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Workforce Outcomes of Program Completers in High-Needs Endorsement Areas

Emanuele Bardelli, Matthew Ronfeldt

Abstract: Purpose: For decades, federal and state agencies have identified teacher shortages in high-needs endorsement areas (HNEAs), including science, mathematics, and special education, as a critical problem. Many states have implemented policies and practices to recruit HNEA teachers, but little is known about how their workforce outcomes compare with other teachers. Research Methods: We leverage statewide longitudinal data in Tennessee to analyze the workforce outcomes of teachers prepared in the state between 2010 and 2016. We model our outcomes of interest using linear and logistic multilevel regression. Findings: We observe that the number of teachers who receive HNEA endorsements has increased over time even as the overall number of teachers prepared in the state has declined. HNEA teachers are employed at higher rates and retained at similar rates as other teachers. HNEA teachers have similar student achievement gains as non-HNEA teachers. Though HNEA and non-HNEA teachers also have similar first-year observation ratings, STEM (science, technology, engineering, and mathematics) and special education teachers improve at slower rates subsequently. Implications: Our results suggest that potential policy solutions to the recruitment, retention, and development of highly effective HNEA teachers might require policies targeted to individual HNEAs, as each area might have unique needs and challenges. The positive results on preparation and employment of HNEA teachers suggest that Tennessee’s policies to train, employ, and retain HNEA teachers have been largely successful. However, our findings also suggest that HNEA teachers may need additional supports in instructional development.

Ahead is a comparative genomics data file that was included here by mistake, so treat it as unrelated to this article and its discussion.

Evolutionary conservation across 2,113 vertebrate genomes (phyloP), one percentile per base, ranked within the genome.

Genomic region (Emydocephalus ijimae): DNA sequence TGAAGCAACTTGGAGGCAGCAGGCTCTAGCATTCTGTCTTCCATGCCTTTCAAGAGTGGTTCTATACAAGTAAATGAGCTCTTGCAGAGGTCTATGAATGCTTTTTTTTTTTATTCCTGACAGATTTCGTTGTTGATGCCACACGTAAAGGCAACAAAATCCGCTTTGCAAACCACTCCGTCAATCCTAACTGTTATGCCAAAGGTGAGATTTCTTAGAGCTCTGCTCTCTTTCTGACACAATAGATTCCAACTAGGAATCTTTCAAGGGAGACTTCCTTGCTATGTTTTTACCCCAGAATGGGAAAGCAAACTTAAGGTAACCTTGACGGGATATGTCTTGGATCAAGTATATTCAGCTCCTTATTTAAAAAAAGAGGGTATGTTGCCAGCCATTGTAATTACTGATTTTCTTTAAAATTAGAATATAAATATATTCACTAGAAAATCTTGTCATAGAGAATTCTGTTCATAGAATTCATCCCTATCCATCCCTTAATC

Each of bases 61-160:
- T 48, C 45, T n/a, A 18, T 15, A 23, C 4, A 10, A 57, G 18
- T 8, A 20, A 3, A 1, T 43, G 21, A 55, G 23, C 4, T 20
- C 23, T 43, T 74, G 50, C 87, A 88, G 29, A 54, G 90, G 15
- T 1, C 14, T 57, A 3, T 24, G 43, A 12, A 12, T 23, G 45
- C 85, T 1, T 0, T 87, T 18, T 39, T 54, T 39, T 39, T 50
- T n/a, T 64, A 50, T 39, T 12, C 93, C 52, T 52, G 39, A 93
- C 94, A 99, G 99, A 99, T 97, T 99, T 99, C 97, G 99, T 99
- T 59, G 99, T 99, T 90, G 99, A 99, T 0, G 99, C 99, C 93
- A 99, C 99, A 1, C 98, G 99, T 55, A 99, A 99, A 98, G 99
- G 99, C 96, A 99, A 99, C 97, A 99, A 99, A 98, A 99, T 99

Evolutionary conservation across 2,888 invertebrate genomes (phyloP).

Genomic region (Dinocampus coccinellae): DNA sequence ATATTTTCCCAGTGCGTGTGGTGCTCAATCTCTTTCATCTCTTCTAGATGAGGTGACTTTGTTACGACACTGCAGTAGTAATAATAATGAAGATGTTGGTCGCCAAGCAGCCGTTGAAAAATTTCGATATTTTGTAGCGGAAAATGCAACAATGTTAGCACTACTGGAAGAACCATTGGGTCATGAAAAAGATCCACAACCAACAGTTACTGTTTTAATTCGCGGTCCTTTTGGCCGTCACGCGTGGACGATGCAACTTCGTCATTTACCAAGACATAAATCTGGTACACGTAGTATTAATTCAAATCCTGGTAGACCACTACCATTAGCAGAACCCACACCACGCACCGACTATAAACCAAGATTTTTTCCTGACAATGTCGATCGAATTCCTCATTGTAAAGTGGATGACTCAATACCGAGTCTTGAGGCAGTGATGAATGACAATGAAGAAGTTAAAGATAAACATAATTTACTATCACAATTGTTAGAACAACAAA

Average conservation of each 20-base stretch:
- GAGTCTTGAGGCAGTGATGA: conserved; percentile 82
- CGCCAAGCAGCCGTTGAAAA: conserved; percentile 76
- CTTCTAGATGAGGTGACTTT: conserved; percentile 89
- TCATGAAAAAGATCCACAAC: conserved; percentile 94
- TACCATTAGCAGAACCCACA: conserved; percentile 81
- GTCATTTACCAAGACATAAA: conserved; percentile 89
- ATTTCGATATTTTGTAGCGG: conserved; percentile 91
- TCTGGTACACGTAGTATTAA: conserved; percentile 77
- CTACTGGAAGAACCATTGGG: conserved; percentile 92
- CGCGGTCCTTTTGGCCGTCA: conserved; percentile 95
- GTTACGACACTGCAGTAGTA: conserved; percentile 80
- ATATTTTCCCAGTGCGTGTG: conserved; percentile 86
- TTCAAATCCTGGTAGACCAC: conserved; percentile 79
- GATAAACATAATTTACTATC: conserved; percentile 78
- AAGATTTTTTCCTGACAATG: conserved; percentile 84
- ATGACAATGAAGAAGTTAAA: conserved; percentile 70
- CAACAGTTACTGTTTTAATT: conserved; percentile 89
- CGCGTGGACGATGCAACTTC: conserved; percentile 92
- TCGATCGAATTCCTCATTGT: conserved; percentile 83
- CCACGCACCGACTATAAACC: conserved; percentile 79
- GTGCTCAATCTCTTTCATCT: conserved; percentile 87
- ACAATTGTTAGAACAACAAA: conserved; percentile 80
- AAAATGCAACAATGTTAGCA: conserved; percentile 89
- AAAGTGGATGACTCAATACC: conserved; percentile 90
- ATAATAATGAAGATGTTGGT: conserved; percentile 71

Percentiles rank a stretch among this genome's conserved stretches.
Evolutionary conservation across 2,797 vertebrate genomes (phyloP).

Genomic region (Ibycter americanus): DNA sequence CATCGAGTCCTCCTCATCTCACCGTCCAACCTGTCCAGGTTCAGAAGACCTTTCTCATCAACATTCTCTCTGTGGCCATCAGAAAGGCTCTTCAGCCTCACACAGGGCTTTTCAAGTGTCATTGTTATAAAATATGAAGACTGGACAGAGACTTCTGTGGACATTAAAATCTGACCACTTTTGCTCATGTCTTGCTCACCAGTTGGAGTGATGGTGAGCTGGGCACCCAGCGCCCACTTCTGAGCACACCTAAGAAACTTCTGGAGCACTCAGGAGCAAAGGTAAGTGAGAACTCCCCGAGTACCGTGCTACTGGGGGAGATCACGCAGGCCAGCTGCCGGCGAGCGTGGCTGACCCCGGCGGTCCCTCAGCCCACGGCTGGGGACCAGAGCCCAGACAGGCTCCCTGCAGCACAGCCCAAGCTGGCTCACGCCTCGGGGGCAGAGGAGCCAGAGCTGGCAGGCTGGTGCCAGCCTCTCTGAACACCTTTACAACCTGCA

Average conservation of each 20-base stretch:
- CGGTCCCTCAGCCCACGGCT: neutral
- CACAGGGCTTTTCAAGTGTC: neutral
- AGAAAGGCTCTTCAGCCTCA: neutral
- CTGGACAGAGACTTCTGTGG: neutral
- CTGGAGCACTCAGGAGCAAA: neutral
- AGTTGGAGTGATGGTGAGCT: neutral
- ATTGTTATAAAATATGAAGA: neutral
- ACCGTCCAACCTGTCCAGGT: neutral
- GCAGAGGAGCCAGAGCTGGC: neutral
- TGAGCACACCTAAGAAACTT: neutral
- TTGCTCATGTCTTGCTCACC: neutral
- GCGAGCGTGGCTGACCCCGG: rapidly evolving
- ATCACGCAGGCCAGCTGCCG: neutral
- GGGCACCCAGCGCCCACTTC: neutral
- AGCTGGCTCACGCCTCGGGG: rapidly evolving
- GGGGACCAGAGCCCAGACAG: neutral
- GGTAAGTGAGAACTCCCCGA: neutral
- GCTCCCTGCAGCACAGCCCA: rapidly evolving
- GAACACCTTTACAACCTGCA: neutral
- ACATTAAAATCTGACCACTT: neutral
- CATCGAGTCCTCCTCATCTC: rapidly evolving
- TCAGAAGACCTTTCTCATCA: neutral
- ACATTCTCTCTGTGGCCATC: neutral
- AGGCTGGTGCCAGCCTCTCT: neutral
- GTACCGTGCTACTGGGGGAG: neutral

Keywords: HNEA / teachers / special education / mathematics / Tennessee / retained / science / model / endorsement

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